Note: All bible verses are from the ESV unless specified otherwise. Emphasis in all quotes has been added.
Some listening music while we talk again.
One of the reasons people conclude that “all religions are true” or that all paths lead to God is the assertion that all religions teach basically the same thing. Be nice to each other, don’t steal or murder, etc. While there is some truth to the idea that all religions tend to instruct people to live in ways that are generally conducive to a peaceful life (though there are exceptions), this is an extremely naïve approach to the teachings and requirements laid down by each faith system.
We’ll start with Islam. In Islam, it is expected that the faithful Muslim will follow what are called the Five Pillars of Islam. These Five Pillars are speaking the Muslim confession of faith (“There is no God but Allah and Muhammad is his prophet”), paying alms (charities), reciting your five daily prayers, observing the fast during the month of Ramadan, and making – at least once in your lifetime – a pilgrimage to Mecca.
Here we already have problems. The first pillar is a confession and acknowledgement of Muhammad as a true prophet of God. This creates problems for the Jew and the Christian who believe that Muhammad taught false doctrine and therefore cannot be a true prophet according to the test of a prophet as laid out in Deuteronomy 18. I will not attempt to settle the issue of true or false prophets now, it is enough for the moment to say simply that already we have tension and disagreement between these faith systems which are supposed to somehow all be true.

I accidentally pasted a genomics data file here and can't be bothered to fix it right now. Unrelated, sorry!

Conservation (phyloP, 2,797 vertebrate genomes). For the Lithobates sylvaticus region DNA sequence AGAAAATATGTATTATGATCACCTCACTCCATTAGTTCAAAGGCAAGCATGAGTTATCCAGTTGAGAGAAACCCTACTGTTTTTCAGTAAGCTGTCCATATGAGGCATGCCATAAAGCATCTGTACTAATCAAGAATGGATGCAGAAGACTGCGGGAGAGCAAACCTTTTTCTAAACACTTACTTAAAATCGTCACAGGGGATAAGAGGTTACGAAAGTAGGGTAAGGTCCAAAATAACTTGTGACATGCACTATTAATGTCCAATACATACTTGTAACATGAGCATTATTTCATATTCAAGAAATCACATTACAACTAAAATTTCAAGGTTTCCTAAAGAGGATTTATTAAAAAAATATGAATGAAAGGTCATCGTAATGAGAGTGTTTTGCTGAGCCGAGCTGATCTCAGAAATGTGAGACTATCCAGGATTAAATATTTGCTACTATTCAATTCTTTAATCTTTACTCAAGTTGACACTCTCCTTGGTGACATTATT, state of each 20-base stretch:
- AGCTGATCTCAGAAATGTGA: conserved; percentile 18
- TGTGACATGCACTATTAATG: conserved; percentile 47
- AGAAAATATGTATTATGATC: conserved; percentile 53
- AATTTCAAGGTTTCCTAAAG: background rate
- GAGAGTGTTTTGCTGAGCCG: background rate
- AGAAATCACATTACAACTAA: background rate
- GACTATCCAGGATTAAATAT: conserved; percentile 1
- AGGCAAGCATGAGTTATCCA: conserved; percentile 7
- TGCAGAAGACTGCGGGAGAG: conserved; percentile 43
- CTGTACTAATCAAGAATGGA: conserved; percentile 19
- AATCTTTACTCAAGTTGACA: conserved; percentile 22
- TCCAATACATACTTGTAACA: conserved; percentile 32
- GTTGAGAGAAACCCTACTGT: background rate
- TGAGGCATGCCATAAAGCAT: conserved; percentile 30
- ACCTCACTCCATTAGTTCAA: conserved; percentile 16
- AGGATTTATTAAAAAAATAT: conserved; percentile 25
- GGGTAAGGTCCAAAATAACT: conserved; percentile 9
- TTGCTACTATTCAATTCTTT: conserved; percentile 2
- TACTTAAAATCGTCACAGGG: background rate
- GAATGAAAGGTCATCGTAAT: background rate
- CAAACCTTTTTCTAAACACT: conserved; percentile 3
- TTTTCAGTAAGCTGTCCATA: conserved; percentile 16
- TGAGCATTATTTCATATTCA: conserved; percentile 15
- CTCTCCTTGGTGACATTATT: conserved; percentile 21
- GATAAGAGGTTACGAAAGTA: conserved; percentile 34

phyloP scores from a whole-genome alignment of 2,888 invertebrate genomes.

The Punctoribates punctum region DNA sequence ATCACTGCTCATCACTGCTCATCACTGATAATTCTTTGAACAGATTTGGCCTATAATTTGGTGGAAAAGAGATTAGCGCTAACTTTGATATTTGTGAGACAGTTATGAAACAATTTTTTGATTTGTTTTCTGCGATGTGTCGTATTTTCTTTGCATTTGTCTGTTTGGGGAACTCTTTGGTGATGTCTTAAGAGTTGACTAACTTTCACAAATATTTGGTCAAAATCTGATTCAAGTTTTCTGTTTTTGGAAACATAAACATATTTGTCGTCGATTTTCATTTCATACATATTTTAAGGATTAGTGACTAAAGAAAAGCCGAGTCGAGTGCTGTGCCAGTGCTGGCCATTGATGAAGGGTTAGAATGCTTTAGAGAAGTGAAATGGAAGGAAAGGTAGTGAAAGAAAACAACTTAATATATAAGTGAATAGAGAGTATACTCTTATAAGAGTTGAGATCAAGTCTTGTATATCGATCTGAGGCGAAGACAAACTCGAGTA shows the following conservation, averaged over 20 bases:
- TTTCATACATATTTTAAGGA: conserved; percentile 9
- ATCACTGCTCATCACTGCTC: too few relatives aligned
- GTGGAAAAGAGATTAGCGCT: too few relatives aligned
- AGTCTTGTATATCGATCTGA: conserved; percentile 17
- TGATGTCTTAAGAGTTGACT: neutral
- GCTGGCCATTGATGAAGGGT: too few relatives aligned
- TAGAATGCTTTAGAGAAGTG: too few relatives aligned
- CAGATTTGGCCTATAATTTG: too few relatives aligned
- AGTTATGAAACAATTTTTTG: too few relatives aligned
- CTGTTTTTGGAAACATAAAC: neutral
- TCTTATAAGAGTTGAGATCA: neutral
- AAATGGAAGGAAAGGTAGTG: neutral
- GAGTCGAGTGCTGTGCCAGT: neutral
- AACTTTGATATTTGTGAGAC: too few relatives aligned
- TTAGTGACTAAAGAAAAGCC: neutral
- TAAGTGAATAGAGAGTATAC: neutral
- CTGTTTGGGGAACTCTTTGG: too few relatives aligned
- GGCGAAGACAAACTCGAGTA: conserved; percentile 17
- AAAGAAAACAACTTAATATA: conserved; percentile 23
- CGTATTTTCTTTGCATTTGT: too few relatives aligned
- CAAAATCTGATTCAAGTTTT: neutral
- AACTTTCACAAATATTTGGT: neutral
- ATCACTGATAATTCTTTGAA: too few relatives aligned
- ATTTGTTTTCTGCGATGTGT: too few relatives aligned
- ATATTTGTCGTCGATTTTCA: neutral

Most, if not all of us, have at one point or another heard the old story about the blind men and the elephant. The tale varies in the telling, but the general idea is always the same. A handful of blind men are investigating an elephant with their hands and each one feels a different part. The one feeling the elephant’s leg says that the object is a tree, the one feeling the elephant’s trunk says it is a snake, the one feeling the elephant’s side says it is a wall, etc. The point is that each of the men is getting only a part of the truth and that they’re all right in their own way. This is often then analogized toward how different faith systems all teach different aspects of the same god – that we’re all looking at a different part of the elephant.
I do feel that there is a grain of truth or two to the story. For instance, I agree that a certain level of intellectual humility is always in order when discussing points we disagree on and that we should try to respect the opinions of others (so long as they are grounded in appropriate reasoning or evidence). However, that does not mean we should all just agree to disagree, particularly when the subject is one of eternal importance. Spending your life making a case for why Strawberry is the best flavor of ice cream would be silly, but spending that same life making a case for believing in the correct God is incredibly important.
Writer, artist, lay theologian, student of comparative religion.